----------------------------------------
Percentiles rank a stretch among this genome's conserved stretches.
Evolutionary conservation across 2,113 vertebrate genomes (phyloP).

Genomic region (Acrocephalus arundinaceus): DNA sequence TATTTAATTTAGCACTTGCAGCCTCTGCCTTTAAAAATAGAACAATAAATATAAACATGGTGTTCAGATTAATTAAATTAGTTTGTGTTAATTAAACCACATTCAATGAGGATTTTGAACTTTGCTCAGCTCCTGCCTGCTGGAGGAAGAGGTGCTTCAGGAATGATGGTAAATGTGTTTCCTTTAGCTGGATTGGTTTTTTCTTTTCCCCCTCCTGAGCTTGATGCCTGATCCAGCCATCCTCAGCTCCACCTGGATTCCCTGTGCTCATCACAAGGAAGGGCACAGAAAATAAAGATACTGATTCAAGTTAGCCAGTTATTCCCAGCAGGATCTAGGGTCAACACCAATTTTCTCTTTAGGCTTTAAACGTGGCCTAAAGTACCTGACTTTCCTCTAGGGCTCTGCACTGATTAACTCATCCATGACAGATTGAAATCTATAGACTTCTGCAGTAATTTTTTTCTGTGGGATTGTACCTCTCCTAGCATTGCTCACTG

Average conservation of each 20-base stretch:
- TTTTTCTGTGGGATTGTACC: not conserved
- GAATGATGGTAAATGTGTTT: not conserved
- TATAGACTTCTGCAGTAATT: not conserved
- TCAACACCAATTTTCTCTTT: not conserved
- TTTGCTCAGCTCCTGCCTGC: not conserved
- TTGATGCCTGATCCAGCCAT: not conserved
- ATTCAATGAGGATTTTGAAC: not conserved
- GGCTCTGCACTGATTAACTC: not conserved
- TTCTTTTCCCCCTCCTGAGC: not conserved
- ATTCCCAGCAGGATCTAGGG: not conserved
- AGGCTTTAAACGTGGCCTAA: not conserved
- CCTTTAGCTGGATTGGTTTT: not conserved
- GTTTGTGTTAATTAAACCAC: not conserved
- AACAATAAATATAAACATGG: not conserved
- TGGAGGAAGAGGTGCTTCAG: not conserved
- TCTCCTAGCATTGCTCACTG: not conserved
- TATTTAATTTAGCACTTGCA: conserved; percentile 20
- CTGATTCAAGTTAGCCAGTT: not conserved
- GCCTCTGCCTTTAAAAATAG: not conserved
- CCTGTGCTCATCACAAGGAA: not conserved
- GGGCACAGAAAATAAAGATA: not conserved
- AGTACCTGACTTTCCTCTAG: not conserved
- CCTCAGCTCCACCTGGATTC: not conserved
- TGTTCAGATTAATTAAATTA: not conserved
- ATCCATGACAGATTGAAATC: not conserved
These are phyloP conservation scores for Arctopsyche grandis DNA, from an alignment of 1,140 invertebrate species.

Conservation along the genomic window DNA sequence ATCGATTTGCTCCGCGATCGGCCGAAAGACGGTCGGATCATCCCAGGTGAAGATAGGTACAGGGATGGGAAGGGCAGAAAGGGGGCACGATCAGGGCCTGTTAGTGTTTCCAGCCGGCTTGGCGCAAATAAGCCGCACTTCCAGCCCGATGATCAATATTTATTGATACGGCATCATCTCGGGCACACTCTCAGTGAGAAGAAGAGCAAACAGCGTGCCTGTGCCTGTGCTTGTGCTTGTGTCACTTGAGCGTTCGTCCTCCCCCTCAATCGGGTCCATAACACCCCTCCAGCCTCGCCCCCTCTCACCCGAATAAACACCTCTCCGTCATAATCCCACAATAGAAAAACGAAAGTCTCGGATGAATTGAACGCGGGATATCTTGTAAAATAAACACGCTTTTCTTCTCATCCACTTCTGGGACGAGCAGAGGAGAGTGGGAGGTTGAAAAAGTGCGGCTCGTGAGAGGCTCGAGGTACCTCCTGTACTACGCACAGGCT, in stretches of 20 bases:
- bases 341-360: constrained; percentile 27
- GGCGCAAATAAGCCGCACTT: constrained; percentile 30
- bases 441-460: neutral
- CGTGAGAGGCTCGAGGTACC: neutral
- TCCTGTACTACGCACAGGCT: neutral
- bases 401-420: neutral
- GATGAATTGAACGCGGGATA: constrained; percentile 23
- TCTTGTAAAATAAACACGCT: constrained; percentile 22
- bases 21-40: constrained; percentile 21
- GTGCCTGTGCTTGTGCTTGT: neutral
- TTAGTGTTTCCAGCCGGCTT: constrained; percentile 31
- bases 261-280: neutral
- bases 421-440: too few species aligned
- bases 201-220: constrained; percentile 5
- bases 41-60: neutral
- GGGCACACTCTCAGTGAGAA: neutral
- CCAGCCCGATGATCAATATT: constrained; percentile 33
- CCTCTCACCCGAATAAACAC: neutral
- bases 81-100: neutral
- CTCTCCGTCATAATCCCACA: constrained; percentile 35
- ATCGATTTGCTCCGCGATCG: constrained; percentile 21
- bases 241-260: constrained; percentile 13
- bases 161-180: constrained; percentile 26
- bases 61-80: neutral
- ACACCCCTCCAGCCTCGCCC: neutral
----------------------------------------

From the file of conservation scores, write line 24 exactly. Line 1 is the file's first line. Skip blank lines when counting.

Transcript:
- CCTGTGCTCATCACAAGGAA: not conserved